Drivers: Sebastian Vettel (Red Bull Racing), Mark Webber (Red Bull Racing) and Lewis Hamilton (Mercedes).
Questions from the floor:
Q: (Peter Windsor – F1 Racing).
Sebastian, you said that you apologise; would you go so far as to say – without wanting to put words in your mouth – that if the situation arises, you feel that you owe Mark a win now?
We just came out of the cars a couple of minutes ago but surely I want to talk with him again later on without all of you. As I said before, I didn't mean to ignore the call, it's something we talk about many times in the year and yeah, I should have behaved better today.
Q: (Livio Oricchio – O Estado de Sao Paulo).
Lewis, we could hear at the end of the race while Nico was parking the car, 'remember this one,' he said to the team. Will you remember it too?
Of course, of course. How can I forget?
Q: (Michael Schmidt – Auto, Motor und Sport).
To all three of you, I understand the technical reasons why you have to pace yourselves at the end and why there are team orders, but let's say for the fan, is that the price we have to pay that the teams tell you in the last stint not to attack any more because everybody was excited about the fight between Mark and Seb and everybody was a bit disappointed when we heard that Rosberg was not allowed to attack you, Lewis.
I'm a huge sports fan and I think we want to see people give their best to the end. It's extremely unusual to have both cars at the end of a race together and I think the team's position is... we've gone through this many times with our own team and obviously now is a different situation for the future but... yeah, it's part of Formula One. I think that when you have 500 employees and it was nip and tuck for Sebastian and I to be in the fence in turn one, Michael Schmidt's happy but is the factory happy, are we happy? So when the blood is boiling and everyone is on the edge, then yeah, we are professionals, we are world class, we did the job today but it's not an easy situation for the team. It's always spoken about, always has been, always will be. If you had one car teams, it's not a problem. In some teams to have a one car team is the ideal scenario but three cars, four cars, it's always going to be the same thing, that contact between teammates is the worst scenario for a team.
Sebastian, your perspective?
If I take my race, obviously, as I said, I felt a little bit more comfortable because I had new tyres at the end, a new set of tyres which I think worked a little bit better today but yeah, it's very different racing to how it used to be in the past, even to last year, it's another step, so it's a bit more extreme, just trying to look after the tyres and driving into the unknown. I think you see on TV as well how pieces of rubber are flying off and how we suffer on those tyres and obviously the last thing you want is to risk a puncture and then therefore don't finish the race so I think we would all enjoy it if we had a tyre that was stronger we could race harder on it, but equally I think situations like that come up no matter what kind of tyres you have. Obviously, as Mark said, you have a certain responsibility for the team as well and a lot of people in the factory working all year and obviously you have two cars and I think you have to take that into account as well.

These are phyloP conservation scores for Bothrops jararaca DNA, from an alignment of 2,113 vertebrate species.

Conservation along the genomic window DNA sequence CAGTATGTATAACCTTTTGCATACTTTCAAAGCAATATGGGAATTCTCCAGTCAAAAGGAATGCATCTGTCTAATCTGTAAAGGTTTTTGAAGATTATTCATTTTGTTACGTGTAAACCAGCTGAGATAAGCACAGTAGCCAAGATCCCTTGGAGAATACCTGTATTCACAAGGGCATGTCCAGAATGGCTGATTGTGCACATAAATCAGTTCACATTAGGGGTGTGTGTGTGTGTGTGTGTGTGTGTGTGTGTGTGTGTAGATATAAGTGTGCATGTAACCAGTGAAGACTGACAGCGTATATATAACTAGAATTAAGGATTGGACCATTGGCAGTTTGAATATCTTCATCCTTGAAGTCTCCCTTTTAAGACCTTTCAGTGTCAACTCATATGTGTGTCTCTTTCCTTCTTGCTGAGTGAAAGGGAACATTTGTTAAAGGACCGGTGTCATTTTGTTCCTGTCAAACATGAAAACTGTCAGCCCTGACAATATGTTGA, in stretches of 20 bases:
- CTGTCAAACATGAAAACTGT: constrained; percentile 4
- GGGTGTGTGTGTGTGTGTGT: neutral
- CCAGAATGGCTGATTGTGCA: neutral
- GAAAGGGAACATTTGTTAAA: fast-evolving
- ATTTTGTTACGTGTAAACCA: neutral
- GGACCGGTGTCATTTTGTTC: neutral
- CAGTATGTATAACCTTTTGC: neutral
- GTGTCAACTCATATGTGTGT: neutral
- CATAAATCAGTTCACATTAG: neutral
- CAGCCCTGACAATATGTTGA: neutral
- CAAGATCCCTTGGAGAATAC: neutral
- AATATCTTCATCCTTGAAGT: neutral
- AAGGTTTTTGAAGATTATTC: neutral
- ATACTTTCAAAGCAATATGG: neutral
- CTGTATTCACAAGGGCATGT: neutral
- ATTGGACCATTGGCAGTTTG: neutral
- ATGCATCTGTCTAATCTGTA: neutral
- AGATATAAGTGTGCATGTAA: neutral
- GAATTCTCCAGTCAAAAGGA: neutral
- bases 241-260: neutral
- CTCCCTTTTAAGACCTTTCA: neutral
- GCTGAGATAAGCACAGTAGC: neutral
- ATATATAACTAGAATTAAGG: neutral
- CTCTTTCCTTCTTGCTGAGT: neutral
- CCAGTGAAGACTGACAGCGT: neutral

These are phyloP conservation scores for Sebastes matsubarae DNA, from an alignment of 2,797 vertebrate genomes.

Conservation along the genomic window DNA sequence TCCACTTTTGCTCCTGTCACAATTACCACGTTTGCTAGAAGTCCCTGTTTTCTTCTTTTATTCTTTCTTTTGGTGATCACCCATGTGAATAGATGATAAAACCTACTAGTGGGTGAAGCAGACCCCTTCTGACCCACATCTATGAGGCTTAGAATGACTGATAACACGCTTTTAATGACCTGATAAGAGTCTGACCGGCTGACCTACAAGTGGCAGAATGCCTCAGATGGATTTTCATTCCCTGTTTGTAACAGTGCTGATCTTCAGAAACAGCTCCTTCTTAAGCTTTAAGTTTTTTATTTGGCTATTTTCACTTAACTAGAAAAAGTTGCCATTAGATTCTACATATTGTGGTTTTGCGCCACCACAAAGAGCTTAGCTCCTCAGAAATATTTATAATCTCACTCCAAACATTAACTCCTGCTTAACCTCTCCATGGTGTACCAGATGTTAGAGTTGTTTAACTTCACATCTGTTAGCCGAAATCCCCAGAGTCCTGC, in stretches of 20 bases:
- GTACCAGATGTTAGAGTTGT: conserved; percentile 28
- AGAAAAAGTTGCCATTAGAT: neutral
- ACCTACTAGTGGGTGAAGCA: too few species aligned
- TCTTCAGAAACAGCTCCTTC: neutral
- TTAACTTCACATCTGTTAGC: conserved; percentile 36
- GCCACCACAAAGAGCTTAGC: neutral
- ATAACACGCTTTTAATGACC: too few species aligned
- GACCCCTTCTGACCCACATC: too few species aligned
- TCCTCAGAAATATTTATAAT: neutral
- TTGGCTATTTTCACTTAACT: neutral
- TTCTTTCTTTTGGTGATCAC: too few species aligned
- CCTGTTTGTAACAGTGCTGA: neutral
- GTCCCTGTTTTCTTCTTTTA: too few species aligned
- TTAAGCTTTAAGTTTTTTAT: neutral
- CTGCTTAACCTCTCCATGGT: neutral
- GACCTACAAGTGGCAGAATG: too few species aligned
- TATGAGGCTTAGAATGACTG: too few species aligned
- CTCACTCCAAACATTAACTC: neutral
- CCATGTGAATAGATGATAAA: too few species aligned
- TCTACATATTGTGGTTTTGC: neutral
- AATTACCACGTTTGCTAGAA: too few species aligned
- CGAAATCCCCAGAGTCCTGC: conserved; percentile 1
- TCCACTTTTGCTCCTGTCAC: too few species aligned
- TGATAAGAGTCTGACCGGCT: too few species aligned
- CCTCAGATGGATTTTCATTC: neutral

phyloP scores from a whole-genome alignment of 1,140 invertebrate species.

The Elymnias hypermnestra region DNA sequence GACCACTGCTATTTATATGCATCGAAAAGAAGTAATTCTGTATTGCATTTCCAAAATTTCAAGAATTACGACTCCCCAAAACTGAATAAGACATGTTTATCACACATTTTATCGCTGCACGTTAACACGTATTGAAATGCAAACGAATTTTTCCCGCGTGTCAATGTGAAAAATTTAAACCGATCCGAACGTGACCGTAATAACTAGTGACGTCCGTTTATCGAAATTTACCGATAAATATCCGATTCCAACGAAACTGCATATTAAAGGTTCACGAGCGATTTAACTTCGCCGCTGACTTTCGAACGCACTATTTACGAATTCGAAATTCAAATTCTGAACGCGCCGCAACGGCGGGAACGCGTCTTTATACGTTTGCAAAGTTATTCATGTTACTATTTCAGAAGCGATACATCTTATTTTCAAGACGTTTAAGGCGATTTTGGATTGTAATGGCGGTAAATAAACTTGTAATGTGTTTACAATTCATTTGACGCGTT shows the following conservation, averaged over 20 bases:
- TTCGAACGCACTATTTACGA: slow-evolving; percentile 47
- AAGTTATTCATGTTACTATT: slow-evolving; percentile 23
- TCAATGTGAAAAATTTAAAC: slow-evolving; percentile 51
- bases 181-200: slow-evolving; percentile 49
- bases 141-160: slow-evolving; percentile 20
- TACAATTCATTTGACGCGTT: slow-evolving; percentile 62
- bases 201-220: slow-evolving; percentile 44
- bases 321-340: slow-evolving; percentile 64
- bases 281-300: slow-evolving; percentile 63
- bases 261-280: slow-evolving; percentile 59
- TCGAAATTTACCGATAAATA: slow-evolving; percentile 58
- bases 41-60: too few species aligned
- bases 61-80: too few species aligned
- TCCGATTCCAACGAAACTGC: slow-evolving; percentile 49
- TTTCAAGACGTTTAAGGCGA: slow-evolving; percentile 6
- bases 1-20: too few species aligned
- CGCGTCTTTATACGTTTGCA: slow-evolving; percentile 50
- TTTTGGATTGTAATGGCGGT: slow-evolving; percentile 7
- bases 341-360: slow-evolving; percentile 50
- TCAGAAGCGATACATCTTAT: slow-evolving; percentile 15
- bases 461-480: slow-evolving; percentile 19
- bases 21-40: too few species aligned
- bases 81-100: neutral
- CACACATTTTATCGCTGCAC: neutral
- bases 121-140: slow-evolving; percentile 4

Lewis, your thoughts? Obviously this circuit is a fairly extreme one but do you see the picture continuing?
I probably do, yeah. These tyres make it very hard, very difficult to make them last and particularly for me today, I wasn't really able to make my tyres last as much as I wanted. I was fuel saving from an early point in the race which lost me a lot of time but generally these tyres make... it's not fun, I didn't enjoy the race. It's not the same as back in the day when you had stints where you are pushing to the maximum the whole time, you had tyres that would last. Now you're just... it's like you have a hundred dollars and you have to spend it wisely over a period of time. It makes racing a lot different. It's more strategic rather than pure speed racing.
Q: (Matt Coch – pitpass.com).
Sebastian, you say you didn't ignore the instruction on purpose but I suggest that it was a deliberate move to pass Mark, so I wonder how you can say that you didn't ignore the instruction when clearly passing was a deliberate action.
I think it's not an easy situation for me. Obviously I'm the black sheep right now. Obviously I put myself in that position so, as I said, all I can say is apologies to Mark. I know that right now, obviously, having just come out of the car, it's probably difficult to explain everything but the pass was deliberate, obviously I wanted to pass him, you could see that, otherwise you wouldn't even try, but I didn't mean to ignore the strategy or the call. I made a mistake, simply.
Q: (Kate Walker – Girl Racer).